Patent application title: SURGICAL STAPLER
Keith L. Milliman (Bethel, CT, US)
Ryan Williams (Southbury, CT, US)
Nihir Patel (Stamford, CT, US)
Nihir Patel (Stamford, CT, US)
IPC8 Class: AA61B1710FI
Class name: Elongated-member-driving apparatus surgical stapler
Publication date: 2012-12-06
Patent application number: 20120305625
A surgical stapler includes a handle assembly, an elongated body portion
extending distally from the handle assembly, and a head portion disposed
adjacent a distal portion of the elongated body portion and including an
anvil assembly and a shell assembly. The anvil assembly is movable in
relation to the shell assembly between spaced and approximated positions.
The shell assembly includes a pusher movable distally to advance staples
from the shell assembly into contact with the anvil assembly. First and
second alignment pins operatively associated with the pusher have distal
ends positioned distally of the pusher, the alignment pins movable
between a first non-engaged position spaced from the anvil assembly and a
second position in engagement with the anvil assembly.
1. A surgical stapler comprising: an elongated shaft; and an end effector
disposed at a distal end of the elongated shaft, the end effector
including, a shell assembly including a pusher back and a first alignment
pin operatively coupled to the pusher back and extending distally
therefrom, and an anvil selectively repositionable with respect to the
shell assembly between spaced and approximated positions, wherein the
pusher back is translatable such that the first alignment pin is
repositionable between a first position spaced from the anvil and a
second position in engagement with the anvil.
2. The surgical stapler of claim 1, wherein the anvil includes an opening for receiving the first alignment pin.
3. The surgical stapler of claim 1, wherein the first alignment pin frictionally engages the opening.
4. The surgical stapler of claim 1, wherein the anvil includes an anvil head and an anvil shaft extending proximally from the anvil head, the anvil shaft being removably mounted to an anvil retainer of the stapler.
5. The surgical stapler of claim 1, wherein advancement of the pusher back advances the first alignment pin from the first position to the second position.
6. The surgical stapler of claim 1, further including: an annular array of staples disposed in the shell assembly and operatively associated with the pusher back, and an annular array of pockets located on the anvil for deforming the staples.
7. The surgical stapler of claim 6, wherein the shell assembly includes an annular knife and the first alignment pin is positioned radially outwardly of the annular knife.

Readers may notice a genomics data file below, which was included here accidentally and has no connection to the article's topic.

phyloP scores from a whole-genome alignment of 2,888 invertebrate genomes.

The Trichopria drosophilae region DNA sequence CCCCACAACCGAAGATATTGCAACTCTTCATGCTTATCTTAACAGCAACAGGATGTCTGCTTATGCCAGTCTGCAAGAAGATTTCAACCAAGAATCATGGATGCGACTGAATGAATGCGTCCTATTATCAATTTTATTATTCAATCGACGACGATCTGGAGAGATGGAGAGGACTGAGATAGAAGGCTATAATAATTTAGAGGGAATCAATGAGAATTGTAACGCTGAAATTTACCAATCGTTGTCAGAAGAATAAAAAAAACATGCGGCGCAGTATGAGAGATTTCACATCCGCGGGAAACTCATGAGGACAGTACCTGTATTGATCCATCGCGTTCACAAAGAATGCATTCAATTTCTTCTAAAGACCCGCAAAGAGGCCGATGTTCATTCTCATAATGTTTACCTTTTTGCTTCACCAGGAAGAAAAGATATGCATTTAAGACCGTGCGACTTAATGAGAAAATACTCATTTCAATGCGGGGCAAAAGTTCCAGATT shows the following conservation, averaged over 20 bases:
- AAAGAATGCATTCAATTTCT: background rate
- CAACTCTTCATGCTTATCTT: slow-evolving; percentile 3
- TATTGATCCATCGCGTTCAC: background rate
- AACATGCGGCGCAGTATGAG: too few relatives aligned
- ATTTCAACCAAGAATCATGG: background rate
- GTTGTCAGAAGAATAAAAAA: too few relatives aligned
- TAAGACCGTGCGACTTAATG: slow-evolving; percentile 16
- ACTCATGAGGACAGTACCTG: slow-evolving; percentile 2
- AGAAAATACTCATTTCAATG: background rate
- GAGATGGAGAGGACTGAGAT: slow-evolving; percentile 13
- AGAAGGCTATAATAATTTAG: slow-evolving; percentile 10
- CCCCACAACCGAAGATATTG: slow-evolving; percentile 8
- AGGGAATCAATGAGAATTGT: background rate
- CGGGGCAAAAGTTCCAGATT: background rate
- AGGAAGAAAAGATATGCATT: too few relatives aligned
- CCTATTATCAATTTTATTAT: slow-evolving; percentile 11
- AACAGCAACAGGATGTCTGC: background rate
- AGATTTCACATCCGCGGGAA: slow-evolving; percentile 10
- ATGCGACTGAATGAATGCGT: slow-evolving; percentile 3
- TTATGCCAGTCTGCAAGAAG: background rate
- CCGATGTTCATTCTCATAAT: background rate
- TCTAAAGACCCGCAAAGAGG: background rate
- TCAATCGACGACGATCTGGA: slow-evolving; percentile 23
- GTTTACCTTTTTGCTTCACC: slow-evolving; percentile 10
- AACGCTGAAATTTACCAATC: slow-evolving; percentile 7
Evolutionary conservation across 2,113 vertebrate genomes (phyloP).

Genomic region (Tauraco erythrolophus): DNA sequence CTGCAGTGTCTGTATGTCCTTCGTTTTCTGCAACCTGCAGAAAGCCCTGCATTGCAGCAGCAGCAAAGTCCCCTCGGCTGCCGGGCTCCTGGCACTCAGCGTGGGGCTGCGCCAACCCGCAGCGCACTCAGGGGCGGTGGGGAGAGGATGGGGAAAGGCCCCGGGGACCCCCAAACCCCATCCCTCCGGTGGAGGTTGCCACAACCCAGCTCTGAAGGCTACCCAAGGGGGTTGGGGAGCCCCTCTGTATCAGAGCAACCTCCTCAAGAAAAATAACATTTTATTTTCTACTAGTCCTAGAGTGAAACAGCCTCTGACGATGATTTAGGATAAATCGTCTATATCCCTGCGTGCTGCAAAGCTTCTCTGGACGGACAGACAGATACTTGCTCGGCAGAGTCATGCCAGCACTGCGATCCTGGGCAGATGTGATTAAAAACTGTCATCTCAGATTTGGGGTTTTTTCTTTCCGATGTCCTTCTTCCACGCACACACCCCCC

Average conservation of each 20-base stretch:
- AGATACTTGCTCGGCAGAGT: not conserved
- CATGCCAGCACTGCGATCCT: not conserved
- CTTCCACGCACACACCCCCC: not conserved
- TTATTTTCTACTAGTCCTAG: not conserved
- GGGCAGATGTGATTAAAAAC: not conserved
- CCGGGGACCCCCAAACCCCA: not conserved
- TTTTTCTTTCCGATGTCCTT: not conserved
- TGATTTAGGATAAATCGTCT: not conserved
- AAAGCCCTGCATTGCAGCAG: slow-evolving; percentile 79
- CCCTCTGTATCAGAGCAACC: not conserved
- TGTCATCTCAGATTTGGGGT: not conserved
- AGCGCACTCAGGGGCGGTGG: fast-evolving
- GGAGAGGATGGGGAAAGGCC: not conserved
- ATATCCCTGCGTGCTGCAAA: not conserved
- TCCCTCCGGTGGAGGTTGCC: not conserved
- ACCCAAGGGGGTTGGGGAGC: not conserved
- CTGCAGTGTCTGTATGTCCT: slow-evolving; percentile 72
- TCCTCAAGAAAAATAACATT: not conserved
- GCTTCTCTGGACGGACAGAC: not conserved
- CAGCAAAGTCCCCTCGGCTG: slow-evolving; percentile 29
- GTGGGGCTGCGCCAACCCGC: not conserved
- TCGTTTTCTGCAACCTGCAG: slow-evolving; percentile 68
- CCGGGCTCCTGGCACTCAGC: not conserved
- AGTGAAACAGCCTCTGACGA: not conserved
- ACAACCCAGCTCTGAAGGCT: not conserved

8. The surgical stapler of claim 6, wherein the first alignment pin is positioned radially inwardly of the annular array of staples.
9. The surgical stapler of claim 8, wherein the anvil includes an anvil head having a first opening dimensioned to receive the first alignment pin, the first opening being positioned radially inwardly of the annular array of pockets.
10. The surgical stapler of claim 2, further including: a second alignment pin operatively coupled to the pusher back, and a second opening in the anvil for receiving the second alignment pin.
11. The surgical stapler of claim 3, wherein engagement of the alignment pin and the anvil limits axial movement of the anvil with respect to the shell assembly.
12. A surgical stapling apparatus comprising: a shaft having first and second ends; an end effector coupled to the second end of the shaft, the end effector including, a shell assembly with a pusher back, the pusher back having a first protrusion extending distally therefrom, and an anvil repositionable with respect to the shell assembly between spaced and approximated positions, wherein the pusher back is repositionable with respect to the anvil such that the first protrusion is moved between a first position that is spaced from the anvil and a second position that is in engagement with the anvil.
13. The surgical stapling apparatus of claim 12, further including a second protrusion extending distally from the pusher back.
14. The surgical stapling apparatus of claim 13, wherein the anvil includes an anvil head, the anvil head having a first opening for receiving the first protrusion and a second opening for receiving the second protrusion.
15. The surgical stapling apparatus of claim 12, wherein the anvil includes an anvil head, the anvil head including a first opening for receiving the first protrusion.
16. The surgical stapling apparatus of claim 12, wherein the anvil includes an anvil shaft extending proximally from the anvil head, the anvil shaft being removably mounted to an anvil retainer of the stapler.
17. The surgical stapler of claim 12, further including: an annular array of staples disposed in the shell assembly and operatively associated with the pusher back, and an annular array of pockets located on the anvil for deforming the staples.
18. The surgical stapler of claim 15, wherein engagement of the protrusion and the anvil limits axial movement of the anvil with respect to the shell assembly.
CROSS-REFERENCE TO RELATED APPLICATIONS